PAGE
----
If an employer wants to pay such a low wage, that only illiterates and non-English speakers fill their applicant pool, they deserve what they get. I dont think it should be the governments issue to be a national pre employment insurance. If you hire a bad apple, and are paying a good wage for the job, there will be 10 lined up to take their place....simply fire the guy. If we are going to let the free market play, then let it play, do not use the government and education for yet another big business subsidy.

2/18/2008 03:16:00 PM  
Blogger Little David said...

While many universities receive some form of government assistance, most of their expenses are not borne by the taxpayer.

However in the case of our public schools, the entire cost comes out of the taxpayers pocket. I see nothing wrong with the taxpayer insisting he is getting value for his money.

Elementary and High School students are not allowed a choice of which school to attend. Well, they can still send their kids to private school, however then the entire cost of the private education is at their expense while they still must then pay taxes for the public schools that their kids did not attend.

When it comes to which university to attend, market forces still exist. The government does give some tax breaks for college expenses, however the tax breaks are valid no matter what college, public or private, the student attends.

2/18/2008 04:03:00 PM  
Blogger Cory said...

1. However in the case of our public schools, the entire cost comes out of the taxpayers pocket. I see nothing wrong with the taxpayer insisting he is getting value for his money.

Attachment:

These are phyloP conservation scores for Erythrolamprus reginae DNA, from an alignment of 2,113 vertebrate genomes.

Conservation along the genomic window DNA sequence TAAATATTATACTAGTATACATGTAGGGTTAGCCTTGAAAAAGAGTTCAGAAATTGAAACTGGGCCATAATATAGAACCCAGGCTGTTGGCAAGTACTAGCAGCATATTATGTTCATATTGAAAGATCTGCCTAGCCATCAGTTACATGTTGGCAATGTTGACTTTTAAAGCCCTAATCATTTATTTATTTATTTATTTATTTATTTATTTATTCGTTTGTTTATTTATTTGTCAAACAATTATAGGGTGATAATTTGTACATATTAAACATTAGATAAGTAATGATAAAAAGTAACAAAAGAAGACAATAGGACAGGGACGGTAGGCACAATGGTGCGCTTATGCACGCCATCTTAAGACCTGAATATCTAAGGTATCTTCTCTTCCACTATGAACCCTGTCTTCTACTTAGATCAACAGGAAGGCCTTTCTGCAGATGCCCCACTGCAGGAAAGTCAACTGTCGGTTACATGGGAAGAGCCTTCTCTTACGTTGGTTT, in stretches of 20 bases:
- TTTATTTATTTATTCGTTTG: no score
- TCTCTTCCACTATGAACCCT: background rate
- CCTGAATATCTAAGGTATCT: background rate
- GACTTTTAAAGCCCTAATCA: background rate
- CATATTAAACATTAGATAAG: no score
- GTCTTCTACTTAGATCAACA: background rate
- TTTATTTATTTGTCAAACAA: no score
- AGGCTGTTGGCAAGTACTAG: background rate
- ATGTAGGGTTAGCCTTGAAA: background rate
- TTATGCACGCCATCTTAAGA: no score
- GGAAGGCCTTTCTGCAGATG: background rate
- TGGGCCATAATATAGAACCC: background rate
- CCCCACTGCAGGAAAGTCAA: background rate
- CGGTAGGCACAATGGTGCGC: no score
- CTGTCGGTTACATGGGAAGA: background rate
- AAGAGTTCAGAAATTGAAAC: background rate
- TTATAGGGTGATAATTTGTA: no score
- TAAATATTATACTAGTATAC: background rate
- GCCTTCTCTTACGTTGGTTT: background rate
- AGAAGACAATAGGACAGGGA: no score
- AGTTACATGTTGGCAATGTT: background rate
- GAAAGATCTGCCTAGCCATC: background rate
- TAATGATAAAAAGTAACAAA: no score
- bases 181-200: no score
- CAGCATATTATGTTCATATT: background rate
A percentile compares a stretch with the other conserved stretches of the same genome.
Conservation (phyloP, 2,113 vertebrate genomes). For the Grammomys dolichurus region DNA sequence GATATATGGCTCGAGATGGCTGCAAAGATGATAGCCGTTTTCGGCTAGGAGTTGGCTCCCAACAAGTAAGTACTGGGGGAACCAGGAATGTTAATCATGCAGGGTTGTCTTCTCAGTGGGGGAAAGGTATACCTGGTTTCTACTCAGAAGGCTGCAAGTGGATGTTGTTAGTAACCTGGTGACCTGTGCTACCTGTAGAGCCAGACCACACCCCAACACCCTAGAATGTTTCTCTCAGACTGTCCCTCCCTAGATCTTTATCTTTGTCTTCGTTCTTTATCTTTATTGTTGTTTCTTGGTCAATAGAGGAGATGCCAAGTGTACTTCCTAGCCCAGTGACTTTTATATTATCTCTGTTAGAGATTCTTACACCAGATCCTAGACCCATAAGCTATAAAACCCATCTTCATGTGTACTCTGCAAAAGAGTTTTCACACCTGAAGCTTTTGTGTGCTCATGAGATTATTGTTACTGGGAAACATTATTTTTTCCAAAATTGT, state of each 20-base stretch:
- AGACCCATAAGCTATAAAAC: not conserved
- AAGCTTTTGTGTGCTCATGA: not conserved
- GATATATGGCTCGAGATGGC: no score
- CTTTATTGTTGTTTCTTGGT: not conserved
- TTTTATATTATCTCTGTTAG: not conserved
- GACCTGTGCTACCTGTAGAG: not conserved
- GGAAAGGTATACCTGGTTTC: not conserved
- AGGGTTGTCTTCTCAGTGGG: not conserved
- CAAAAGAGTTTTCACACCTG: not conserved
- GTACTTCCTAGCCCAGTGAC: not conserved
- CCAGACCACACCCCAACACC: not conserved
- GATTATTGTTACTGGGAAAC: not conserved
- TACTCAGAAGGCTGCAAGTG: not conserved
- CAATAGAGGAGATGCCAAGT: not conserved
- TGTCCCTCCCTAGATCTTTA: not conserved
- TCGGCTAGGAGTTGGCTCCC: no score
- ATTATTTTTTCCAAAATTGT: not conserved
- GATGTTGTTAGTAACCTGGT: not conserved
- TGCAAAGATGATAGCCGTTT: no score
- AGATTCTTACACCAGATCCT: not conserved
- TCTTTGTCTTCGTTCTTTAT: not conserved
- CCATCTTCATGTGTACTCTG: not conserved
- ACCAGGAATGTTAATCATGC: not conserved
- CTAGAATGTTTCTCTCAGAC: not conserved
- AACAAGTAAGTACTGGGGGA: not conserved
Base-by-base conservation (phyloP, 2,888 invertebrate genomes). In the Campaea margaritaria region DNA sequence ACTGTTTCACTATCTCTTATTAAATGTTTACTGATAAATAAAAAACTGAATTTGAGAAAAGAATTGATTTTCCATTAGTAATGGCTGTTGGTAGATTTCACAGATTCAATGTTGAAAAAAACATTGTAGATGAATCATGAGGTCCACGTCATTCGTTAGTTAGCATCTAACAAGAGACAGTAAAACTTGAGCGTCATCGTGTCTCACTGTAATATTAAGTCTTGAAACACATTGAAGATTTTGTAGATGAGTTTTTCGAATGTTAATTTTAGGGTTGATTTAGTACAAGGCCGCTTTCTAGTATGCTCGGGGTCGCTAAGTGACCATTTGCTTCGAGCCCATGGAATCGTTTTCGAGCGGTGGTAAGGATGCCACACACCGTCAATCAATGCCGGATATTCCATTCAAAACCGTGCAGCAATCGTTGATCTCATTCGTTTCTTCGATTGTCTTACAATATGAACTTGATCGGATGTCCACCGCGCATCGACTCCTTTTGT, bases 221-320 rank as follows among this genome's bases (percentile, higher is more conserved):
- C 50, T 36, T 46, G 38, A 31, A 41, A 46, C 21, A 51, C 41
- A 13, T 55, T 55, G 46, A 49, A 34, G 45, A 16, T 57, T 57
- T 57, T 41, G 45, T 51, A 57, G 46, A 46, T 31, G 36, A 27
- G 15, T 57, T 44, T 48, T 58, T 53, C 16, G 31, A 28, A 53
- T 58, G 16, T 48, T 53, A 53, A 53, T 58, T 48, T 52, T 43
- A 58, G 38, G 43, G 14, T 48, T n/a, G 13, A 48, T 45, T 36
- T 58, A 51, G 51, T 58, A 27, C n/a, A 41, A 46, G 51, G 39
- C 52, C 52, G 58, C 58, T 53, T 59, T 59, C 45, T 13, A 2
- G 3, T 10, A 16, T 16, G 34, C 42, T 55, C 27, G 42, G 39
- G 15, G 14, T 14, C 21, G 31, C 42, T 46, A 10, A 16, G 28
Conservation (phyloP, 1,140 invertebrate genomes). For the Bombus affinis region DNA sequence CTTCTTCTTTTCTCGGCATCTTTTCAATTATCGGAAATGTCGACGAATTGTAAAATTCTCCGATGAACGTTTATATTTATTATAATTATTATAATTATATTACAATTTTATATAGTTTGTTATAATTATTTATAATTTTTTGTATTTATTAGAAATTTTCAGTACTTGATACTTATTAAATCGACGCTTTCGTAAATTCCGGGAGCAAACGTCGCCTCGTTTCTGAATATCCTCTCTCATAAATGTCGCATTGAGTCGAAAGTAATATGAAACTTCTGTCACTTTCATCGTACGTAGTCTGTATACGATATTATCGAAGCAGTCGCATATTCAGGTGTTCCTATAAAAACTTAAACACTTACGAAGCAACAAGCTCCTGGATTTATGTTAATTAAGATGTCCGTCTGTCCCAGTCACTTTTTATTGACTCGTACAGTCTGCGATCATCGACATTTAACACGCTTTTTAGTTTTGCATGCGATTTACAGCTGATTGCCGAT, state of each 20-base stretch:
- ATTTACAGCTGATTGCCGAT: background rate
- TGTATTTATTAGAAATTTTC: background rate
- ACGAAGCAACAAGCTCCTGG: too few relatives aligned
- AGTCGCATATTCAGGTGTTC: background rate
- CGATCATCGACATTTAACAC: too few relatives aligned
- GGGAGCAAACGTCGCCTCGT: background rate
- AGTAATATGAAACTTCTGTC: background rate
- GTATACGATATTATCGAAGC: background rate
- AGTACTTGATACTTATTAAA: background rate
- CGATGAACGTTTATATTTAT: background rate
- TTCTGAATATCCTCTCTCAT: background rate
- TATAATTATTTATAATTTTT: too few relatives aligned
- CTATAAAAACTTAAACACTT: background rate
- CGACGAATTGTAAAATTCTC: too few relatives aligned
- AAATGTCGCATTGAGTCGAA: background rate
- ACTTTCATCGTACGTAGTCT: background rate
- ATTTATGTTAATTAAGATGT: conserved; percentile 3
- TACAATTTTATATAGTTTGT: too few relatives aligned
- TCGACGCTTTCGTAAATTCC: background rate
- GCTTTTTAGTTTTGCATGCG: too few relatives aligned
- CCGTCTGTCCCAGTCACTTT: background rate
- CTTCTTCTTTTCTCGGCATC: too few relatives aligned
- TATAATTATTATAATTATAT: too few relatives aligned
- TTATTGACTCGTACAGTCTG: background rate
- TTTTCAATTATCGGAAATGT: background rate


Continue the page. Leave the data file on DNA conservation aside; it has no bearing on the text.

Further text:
- Who is judging that value? What method is being used? Your value and my value may not be the same, even though we both pay taxes that pay for the schools.

2/26/2008 04:57:00 PM  
Blogger Little David said...

OK, majority rules then. I feel that the majority of taxpayers, especially those with school aged kids, want accountability in our schools.

The NEA might not like it, but too bad. They just do not want to be held to objective standards for results.

2/27/2008 05:10:00 AM  
Blogger Cory said...

1. OK, majority rules then. I feel that the majority of taxpayers, especially those with school aged kids, want accountability in our schools.

- Do you have evidence of this? Furthermore, do you have evidence that some sort of across the board standardized test is the answer to accountability that they want?

2/29/2008 01:59:00 PM  
Blogger Little David said...

No, I'm just saying let's put it to a vote.

2/29/2008 02:09:00 PM  
Blogger Cory said...

If we put that to a vote, then we should put ALL tax payer allocations of funds to a vote. Hmmmm, guess the war in Iraq will immediatley lose all funding.

4/01/2008 01:57:00 PM  
Blogger Little David said...

It is my understanding that if the initial invasion of Iraq had been put to a public vote it would not have been authorized. I was amongst those campaigning against the invasion.

It the continuing costs of the Iraq War were put to a vote I would be amongst those campaigning to continue the costs of until a prudent, not abrupt, withdrawal could be realized. I would also campaign that we need to pay for the costs with increased taxes, not borrowing the money while cutting taxes.

4/18/2008 04:10:00 PM